Relationship between blood culture collection method and

Report
SCH Journal Club
Lucy Hinds
29th January 2013
Clinical case
• You are looking after a 28/40 baby on the neonatal unit.
After 3 days on CPAP, she develops apnoeas and
temperature instability.
• The consultant requests a partial
septic screen.
What is the best method of taking a sample
for blood culture to minimise the risk of
contamination?
Current practice
• No specific guideline
• Jessop Wing induction teaches:
– Clean skin with 2% chlorhexidine
– Use either venepuncture or insert a new cannula to take sample
of blood for culture
– Clean top of the culture bottle
– Change needle before inoculating the bottle
Structured clinical question
• Is there an ideal way to collect blood cultures from
neonates to prevent contamination?
PICO
Population
Neonates
requiring blood
sample for
culture
Interventio
n Sample
taken from
peripheral
cannula at time
of insertion
Compariso
n Sample
taken from
umbilical
catheter/
arterial or
venous stab
Outcome
Proportion of
contaminated
blood cultures
Why does it matter?
• Blood culture is diagnostic gold-standard for septicaemia
• Positive results difficult to interpret due to sample
contamination
• Exposes patients to unnecessary investigations and
treatments
• Increases health care costs
• Method of collection influences likelihood of
contamination
Relationship between blood culture
collection method and proportion of
contaminated cultures in neonates
McLaughlin, L. et al 2013
Journal of Paediatrics & Child Health
(doi:10.1111/jpc.12088)
Aims
• To determine whether the proportion of contaminated
cultures varies according to the method of blood
collection
Preferred
methods
Non-preferred
methods
• Arterial puncture
• Venous puncture
• Umbilical catheter at
time of insertion
• Peripheral arterial or
venous cannula at
time of insertion
Methods
• Prospective data collection over 12 month period (2010)
• All blood cultures taken in NICU/SCBU
Image removed for copyright reasons
• Proforma completed
• Medical record number
• Method of sample collection
– Missing proformas completed retrospectively
Results
• 1064 samples for
culture
Results
Results
•
Difference between proportion of cultures contaminated after
collection via peripheral arterial/venous puncture (11.5%) and
proportion collected via peripheral arterial/venous cannulae at time of
insertion (2.1%) was statistically significant (p=0.03)
Limitations
• Not specified whether culture taken for suspected earlyonset or late-onset sepsis
• Likelihood of positive culture may be greater in late-onset
than early onset septicaemia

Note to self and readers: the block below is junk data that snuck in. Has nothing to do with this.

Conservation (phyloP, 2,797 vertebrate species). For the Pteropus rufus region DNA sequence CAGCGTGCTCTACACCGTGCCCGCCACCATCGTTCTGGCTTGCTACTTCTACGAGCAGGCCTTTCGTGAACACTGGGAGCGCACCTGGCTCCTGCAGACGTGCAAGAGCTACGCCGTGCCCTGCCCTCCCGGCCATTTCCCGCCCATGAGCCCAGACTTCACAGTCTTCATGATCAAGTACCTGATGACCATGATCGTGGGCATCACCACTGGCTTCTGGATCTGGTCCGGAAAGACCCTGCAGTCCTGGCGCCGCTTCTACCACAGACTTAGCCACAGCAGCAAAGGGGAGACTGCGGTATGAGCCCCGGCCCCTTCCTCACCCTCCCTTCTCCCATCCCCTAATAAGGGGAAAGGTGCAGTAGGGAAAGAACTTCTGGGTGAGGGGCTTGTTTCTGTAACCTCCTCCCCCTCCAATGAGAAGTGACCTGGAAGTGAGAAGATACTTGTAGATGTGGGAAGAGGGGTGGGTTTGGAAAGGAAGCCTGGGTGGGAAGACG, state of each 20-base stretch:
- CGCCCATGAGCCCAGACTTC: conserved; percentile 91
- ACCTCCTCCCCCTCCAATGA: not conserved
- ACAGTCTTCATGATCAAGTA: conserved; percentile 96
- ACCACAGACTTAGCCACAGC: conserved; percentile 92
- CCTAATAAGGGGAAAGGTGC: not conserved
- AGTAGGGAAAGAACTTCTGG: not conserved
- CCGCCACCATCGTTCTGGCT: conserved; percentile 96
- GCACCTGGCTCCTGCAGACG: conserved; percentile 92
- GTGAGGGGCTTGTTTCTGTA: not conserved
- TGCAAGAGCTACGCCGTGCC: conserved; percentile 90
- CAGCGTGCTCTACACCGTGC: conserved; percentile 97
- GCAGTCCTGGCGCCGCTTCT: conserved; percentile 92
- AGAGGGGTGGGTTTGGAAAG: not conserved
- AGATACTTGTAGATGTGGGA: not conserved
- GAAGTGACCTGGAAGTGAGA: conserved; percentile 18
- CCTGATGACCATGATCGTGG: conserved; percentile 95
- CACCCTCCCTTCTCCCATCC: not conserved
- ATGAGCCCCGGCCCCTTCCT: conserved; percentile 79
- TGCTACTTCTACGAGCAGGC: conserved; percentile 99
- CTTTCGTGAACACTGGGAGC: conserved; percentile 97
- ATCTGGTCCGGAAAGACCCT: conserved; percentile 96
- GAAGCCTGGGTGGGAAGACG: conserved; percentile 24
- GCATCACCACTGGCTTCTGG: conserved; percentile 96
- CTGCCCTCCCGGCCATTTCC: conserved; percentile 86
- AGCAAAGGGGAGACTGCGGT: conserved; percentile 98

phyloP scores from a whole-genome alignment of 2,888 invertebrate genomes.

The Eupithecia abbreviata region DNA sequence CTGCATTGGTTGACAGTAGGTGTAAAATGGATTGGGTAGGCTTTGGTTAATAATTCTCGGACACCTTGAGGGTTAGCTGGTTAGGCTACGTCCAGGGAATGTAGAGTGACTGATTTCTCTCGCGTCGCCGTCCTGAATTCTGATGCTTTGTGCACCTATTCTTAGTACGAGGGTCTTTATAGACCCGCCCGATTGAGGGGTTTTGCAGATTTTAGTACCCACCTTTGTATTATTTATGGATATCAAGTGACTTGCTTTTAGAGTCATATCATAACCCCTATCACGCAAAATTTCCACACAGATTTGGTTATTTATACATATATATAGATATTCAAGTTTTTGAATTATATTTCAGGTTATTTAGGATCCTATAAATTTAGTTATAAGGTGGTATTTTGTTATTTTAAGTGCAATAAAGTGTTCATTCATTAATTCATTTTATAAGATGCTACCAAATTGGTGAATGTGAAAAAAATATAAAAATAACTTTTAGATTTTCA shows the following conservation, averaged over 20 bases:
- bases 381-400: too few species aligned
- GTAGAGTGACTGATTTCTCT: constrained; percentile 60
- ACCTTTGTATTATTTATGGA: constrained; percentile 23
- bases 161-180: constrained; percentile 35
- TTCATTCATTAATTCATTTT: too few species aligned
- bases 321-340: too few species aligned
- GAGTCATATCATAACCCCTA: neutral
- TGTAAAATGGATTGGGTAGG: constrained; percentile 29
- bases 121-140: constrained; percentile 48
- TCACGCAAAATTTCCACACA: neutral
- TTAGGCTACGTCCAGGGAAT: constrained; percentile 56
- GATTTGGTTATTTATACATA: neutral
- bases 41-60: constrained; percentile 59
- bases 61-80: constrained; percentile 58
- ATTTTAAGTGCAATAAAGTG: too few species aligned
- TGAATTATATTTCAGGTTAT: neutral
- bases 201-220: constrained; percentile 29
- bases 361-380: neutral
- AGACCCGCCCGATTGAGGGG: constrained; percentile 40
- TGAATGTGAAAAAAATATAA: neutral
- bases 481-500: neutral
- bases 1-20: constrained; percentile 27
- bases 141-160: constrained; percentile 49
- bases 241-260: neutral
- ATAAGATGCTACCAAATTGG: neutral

• Inability to control for
•
•
•
•
Volume of blood collected
Number of skin breaks required
Adherence to aseptic technique
Level of experience of blood collector
• Potential bias
• Staff aware that study underway
GATE Frame
Participants
Intervention
Outcome
Participants
Eligible population
Source population
Present
Expert
opinion
Absent
Comparison
Comparison
Patient choice,
clinical
consideration
& policy
Using the GATE frame
Participants
Intervention
Outcome
1064
1064
1064
Present
Preferred method
275
(25.4%)
Non-preferred
method
694
(65.2%)
Unknown
96
(9%)
Comparison
Expert
opinion
Absent
4.1%
NO SIGNIFICANT
DIFFERENCE
2.4%
Significant
difference when
comparing
arterial/venous
puncture AND
peripheral
cannula at time
of insertion
Conclusion
• Blood cultures taken via peripheral cannula at
time of insertion are less likely to be
contaminated than cultures taken via separate
vascular puncture
Application
• Will the results of the study help locally?
• Apply specifically to neonatal population
• E.g. umbilical catheters
• Could be extrapolated to older children
• Highlights important issue
• Method of collection influences likelihood
of blood culture contamination
• NB – ‘preferred method’ not always best option!
Discussion
Local data
• Total SCH blood cultures received in 2012
• 3890
• Positive 369 (9.5%)
• Staph. aureus 24 (all fluclox sensitive)
• Number of probable contaminated specimens (CAV)
• ~ 60 (actually 31 in six months)
• 60/3890 = 1.5%
Difficult to introduce guideline for best method of collection
due to differences in e.g. ED, M3, surgical wards
OK to use alcohol wipe for peripheral sample/chlorhexidine
for centrally accessed sample

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